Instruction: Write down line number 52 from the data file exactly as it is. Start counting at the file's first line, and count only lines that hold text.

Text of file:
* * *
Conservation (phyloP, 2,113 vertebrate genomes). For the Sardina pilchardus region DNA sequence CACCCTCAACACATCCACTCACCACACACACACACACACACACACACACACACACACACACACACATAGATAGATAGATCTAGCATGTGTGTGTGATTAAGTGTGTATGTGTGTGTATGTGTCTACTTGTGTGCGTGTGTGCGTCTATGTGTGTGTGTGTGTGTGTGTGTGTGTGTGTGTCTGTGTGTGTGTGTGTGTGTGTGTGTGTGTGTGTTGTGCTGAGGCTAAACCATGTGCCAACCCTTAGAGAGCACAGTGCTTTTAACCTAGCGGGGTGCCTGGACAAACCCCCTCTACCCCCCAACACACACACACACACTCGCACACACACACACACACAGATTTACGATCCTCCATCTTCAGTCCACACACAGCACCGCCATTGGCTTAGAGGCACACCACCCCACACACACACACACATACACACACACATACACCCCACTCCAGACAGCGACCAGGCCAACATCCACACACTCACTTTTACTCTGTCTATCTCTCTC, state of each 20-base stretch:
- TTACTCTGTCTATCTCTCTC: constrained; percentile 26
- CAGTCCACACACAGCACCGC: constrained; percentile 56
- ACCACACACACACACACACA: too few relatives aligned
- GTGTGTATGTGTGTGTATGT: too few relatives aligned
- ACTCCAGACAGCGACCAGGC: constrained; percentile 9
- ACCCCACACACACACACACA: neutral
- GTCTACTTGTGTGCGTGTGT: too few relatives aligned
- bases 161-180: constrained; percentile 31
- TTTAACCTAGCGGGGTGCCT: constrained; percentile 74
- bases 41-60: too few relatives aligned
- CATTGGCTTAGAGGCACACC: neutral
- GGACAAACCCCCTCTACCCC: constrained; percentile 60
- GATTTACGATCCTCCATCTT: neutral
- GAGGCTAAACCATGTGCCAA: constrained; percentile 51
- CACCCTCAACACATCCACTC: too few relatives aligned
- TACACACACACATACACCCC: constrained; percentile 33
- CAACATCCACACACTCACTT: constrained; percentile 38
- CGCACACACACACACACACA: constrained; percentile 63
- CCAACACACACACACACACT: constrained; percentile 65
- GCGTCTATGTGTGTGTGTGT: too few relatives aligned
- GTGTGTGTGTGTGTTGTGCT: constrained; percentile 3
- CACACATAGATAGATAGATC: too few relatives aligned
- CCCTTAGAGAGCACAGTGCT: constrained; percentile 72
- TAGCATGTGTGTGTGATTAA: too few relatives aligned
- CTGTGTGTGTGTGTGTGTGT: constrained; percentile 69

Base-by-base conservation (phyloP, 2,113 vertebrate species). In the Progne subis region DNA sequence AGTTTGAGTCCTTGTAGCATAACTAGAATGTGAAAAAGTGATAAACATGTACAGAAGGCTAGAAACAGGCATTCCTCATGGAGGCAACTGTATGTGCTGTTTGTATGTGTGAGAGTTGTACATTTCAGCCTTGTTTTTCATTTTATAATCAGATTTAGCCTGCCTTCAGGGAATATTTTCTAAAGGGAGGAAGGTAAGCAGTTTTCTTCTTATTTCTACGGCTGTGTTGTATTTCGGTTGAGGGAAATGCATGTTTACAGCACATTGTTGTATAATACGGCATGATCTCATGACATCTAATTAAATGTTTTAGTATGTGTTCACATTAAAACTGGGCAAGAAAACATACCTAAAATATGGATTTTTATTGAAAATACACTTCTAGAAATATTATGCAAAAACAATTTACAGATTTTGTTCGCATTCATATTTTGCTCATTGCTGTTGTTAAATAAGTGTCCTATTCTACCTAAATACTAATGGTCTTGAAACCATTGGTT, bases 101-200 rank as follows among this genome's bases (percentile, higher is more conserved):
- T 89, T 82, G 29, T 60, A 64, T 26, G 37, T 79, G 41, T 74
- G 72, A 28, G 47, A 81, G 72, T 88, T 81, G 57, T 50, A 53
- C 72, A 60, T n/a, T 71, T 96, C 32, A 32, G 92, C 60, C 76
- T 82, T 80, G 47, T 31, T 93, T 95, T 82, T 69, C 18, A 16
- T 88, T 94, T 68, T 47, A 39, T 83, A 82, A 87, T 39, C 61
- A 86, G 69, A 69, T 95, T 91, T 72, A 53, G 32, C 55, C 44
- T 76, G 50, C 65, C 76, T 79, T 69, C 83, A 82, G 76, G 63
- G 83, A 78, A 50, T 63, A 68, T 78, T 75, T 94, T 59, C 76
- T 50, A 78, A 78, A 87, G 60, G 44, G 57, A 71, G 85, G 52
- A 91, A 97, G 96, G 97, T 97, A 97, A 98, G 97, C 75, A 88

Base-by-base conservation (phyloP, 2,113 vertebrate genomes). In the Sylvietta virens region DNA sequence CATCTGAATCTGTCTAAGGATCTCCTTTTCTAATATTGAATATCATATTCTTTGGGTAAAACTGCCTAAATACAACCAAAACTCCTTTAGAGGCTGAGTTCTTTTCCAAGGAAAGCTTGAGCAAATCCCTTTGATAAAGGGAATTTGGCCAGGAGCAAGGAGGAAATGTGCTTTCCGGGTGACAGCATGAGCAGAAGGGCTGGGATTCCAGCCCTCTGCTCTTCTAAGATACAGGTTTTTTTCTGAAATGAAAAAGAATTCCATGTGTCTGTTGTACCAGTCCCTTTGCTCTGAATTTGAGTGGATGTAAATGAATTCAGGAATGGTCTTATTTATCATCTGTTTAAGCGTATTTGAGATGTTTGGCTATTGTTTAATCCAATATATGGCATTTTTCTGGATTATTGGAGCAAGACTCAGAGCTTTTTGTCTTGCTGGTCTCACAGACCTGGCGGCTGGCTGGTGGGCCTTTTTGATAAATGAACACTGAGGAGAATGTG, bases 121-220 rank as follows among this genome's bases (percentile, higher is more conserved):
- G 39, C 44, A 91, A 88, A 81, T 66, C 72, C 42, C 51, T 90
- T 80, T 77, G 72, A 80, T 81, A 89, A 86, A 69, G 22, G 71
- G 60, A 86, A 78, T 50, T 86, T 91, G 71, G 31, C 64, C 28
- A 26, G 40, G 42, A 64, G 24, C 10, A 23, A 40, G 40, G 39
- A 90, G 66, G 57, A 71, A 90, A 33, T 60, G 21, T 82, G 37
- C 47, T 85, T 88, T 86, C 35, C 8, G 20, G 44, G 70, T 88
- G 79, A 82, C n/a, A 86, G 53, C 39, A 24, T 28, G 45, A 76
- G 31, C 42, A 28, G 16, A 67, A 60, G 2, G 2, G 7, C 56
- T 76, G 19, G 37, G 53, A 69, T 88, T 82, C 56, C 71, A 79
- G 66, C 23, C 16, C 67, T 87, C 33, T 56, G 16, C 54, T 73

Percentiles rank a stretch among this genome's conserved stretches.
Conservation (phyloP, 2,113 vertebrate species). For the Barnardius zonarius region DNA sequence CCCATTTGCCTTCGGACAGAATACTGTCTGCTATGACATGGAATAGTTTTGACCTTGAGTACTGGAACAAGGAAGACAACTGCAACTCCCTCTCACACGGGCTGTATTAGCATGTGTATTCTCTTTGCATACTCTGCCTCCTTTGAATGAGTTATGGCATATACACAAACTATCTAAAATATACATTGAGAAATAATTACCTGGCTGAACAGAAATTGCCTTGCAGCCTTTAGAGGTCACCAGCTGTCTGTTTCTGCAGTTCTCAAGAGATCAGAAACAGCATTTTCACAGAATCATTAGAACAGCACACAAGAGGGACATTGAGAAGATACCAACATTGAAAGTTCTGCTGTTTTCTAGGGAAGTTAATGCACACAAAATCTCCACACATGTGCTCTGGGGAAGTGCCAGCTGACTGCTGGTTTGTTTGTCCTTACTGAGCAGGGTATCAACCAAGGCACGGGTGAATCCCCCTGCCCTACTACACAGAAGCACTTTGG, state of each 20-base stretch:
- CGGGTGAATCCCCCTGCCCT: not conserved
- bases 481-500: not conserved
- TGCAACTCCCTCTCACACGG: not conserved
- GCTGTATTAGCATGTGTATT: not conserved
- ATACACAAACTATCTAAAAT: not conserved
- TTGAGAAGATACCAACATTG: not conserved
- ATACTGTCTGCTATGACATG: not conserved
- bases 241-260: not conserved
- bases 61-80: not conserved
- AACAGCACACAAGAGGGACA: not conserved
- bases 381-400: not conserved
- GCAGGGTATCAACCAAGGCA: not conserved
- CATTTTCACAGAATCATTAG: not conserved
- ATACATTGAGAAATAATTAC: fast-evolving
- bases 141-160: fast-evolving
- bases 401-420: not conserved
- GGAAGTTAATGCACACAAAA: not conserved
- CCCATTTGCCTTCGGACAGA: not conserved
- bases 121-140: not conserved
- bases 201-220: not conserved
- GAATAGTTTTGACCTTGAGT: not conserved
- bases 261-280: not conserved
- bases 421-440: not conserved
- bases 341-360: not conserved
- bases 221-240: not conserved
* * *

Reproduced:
- bases 481-500: not conserved